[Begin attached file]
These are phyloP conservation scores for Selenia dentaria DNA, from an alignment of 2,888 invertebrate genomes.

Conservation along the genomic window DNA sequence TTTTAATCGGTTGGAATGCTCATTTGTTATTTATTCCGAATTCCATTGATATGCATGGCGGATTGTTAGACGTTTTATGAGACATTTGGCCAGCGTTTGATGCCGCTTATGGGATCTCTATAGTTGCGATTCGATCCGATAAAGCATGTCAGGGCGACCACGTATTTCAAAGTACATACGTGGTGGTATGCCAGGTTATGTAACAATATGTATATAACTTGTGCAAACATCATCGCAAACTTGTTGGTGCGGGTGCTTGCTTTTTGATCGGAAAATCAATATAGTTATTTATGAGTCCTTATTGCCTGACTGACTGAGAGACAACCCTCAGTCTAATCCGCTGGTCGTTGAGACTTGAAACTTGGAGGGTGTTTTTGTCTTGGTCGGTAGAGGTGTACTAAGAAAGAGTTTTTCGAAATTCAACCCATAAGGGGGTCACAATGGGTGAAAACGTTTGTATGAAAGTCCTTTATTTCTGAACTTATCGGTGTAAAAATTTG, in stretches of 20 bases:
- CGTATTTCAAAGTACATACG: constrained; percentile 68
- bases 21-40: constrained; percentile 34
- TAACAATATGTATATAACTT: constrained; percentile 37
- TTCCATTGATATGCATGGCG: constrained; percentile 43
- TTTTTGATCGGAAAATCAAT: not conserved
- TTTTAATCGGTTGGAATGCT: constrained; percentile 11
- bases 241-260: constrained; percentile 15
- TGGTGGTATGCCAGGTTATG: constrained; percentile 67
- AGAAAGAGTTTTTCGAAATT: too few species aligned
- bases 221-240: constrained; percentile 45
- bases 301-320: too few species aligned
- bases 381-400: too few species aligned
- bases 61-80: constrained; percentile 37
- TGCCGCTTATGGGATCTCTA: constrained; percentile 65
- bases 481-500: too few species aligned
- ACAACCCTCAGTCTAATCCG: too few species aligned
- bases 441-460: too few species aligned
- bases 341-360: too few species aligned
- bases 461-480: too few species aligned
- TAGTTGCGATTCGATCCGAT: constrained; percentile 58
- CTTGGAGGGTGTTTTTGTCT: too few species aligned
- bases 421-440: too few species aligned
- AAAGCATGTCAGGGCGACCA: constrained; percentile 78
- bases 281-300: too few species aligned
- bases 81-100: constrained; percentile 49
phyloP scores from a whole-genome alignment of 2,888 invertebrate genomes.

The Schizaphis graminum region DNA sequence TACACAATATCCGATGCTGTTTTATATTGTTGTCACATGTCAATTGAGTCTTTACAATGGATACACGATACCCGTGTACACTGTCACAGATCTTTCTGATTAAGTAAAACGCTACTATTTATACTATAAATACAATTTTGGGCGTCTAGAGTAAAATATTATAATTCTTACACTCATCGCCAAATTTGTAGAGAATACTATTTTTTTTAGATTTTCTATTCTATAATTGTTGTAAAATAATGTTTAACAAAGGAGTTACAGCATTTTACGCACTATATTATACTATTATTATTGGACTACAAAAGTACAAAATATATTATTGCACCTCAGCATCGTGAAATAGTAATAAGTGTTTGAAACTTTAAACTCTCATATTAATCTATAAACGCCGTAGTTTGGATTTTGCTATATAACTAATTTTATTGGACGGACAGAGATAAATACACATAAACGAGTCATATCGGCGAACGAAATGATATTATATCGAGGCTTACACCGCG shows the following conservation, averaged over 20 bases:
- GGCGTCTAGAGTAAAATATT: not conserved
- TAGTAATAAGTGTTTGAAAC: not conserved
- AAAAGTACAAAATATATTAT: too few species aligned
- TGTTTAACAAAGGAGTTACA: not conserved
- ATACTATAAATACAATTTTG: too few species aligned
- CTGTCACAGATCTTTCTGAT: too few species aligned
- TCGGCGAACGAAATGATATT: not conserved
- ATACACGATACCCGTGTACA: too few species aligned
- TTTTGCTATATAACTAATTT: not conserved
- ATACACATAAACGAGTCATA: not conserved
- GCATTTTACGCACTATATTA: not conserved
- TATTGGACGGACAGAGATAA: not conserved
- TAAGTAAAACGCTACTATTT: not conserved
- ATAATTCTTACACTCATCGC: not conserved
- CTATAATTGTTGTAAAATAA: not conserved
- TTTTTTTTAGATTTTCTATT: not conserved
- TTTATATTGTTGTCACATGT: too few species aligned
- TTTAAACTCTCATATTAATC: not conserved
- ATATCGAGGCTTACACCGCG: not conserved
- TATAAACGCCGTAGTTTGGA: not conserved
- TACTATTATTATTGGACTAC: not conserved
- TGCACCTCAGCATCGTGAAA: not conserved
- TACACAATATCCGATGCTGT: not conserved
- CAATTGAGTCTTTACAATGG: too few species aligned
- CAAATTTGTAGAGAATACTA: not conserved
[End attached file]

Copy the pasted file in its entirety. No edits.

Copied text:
These are phyloP conservation scores for Selenia dentaria DNA, from an alignment of 2,888 invertebrate genomes.

Conservation along the genomic window DNA sequence TTTTAATCGGTTGGAATGCTCATTTGTTATTTATTCCGAATTCCATTGATATGCATGGCGGATTGTTAGACGTTTTATGAGACATTTGGCCAGCGTTTGATGCCGCTTATGGGATCTCTATAGTTGCGATTCGATCCGATAAAGCATGTCAGGGCGACCACGTATTTCAAAGTACATACGTGGTGGTATGCCAGGTTATGTAACAATATGTATATAACTTGTGCAAACATCATCGCAAACTTGTTGGTGCGGGTGCTTGCTTTTTGATCGGAAAATCAATATAGTTATTTATGAGTCCTTATTGCCTGACTGACTGAGAGACAACCCTCAGTCTAATCCGCTGGTCGTTGAGACTTGAAACTTGGAGGGTGTTTTTGTCTTGGTCGGTAGAGGTGTACTAAGAAAGAGTTTTTCGAAATTCAACCCATAAGGGGGTCACAATGGGTGAAAACGTTTGTATGAAAGTCCTTTATTTCTGAACTTATCGGTGTAAAAATTTG, in stretches of 20 bases:
- CGTATTTCAAAGTACATACG: constrained; percentile 68
- bases 21-40: constrained; percentile 34
- TAACAATATGTATATAACTT: constrained; percentile 37
- TTCCATTGATATGCATGGCG: constrained; percentile 43
- TTTTTGATCGGAAAATCAAT: not conserved
- TTTTAATCGGTTGGAATGCT: constrained; percentile 11
- bases 241-260: constrained; percentile 15
- TGGTGGTATGCCAGGTTATG: constrained; percentile 67
- AGAAAGAGTTTTTCGAAATT: too few species aligned
- bases 221-240: constrained; percentile 45
- bases 301-320: too few species aligned
- bases 381-400: too few species aligned
- bases 61-80: constrained; percentile 37
- TGCCGCTTATGGGATCTCTA: constrained; percentile 65
- bases 481-500: too few species aligned
- ACAACCCTCAGTCTAATCCG: too few species aligned
- bases 441-460: too few species aligned
- bases 341-360: too few species aligned
- bases 461-480: too few species aligned
- TAGTTGCGATTCGATCCGAT: constrained; percentile 58
- CTTGGAGGGTGTTTTTGTCT: too few species aligned
- bases 421-440: too few species aligned
- AAAGCATGTCAGGGCGACCA: constrained; percentile 78
- bases 281-300: too few species aligned
- bases 81-100: constrained; percentile 49
phyloP scores from a whole-genome alignment of 2,888 invertebrate genomes.

The Schizaphis graminum region DNA sequence TACACAATATCCGATGCTGTTTTATATTGTTGTCACATGTCAATTGAGTCTTTACAATGGATACACGATACCCGTGTACACTGTCACAGATCTTTCTGATTAAGTAAAACGCTACTATTTATACTATAAATACAATTTTGGGCGTCTAGAGTAAAATATTATAATTCTTACACTCATCGCCAAATTTGTAGAGAATACTATTTTTTTTAGATTTTCTATTCTATAATTGTTGTAAAATAATGTTTAACAAAGGAGTTACAGCATTTTACGCACTATATTATACTATTATTATTGGACTACAAAAGTACAAAATATATTATTGCACCTCAGCATCGTGAAATAGTAATAAGTGTTTGAAACTTTAAACTCTCATATTAATCTATAAACGCCGTAGTTTGGATTTTGCTATATAACTAATTTTATTGGACGGACAGAGATAAATACACATAAACGAGTCATATCGGCGAACGAAATGATATTATATCGAGGCTTACACCGCG shows the following conservation, averaged over 20 bases:
- GGCGTCTAGAGTAAAATATT: not conserved
- TAGTAATAAGTGTTTGAAAC: not conserved
- AAAAGTACAAAATATATTAT: too few species aligned
- TGTTTAACAAAGGAGTTACA: not conserved
- ATACTATAAATACAATTTTG: too few species aligned
- CTGTCACAGATCTTTCTGAT: too few species aligned
- TCGGCGAACGAAATGATATT: not conserved
- ATACACGATACCCGTGTACA: too few species aligned
- TTTTGCTATATAACTAATTT: not conserved
- ATACACATAAACGAGTCATA: not conserved
- GCATTTTACGCACTATATTA: not conserved
- TATTGGACGGACAGAGATAA: not conserved
- TAAGTAAAACGCTACTATTT: not conserved
- ATAATTCTTACACTCATCGC: not conserved
- CTATAATTGTTGTAAAATAA: not conserved
- TTTTTTTTAGATTTTCTATT: not conserved
- TTTATATTGTTGTCACATGT: too few species aligned
- TTTAAACTCTCATATTAATC: not conserved
- ATATCGAGGCTTACACCGCG: not conserved
- TATAAACGCCGTAGTTTGGA: not conserved
- TACTATTATTATTGGACTAC: not conserved
- TGCACCTCAGCATCGTGAAA: not conserved
- TACACAATATCCGATGCTGT: not conserved
- CAATTGAGTCTTTACAATGG: too few species aligned
- CAAATTTGTAGAGAATACTA: not conserved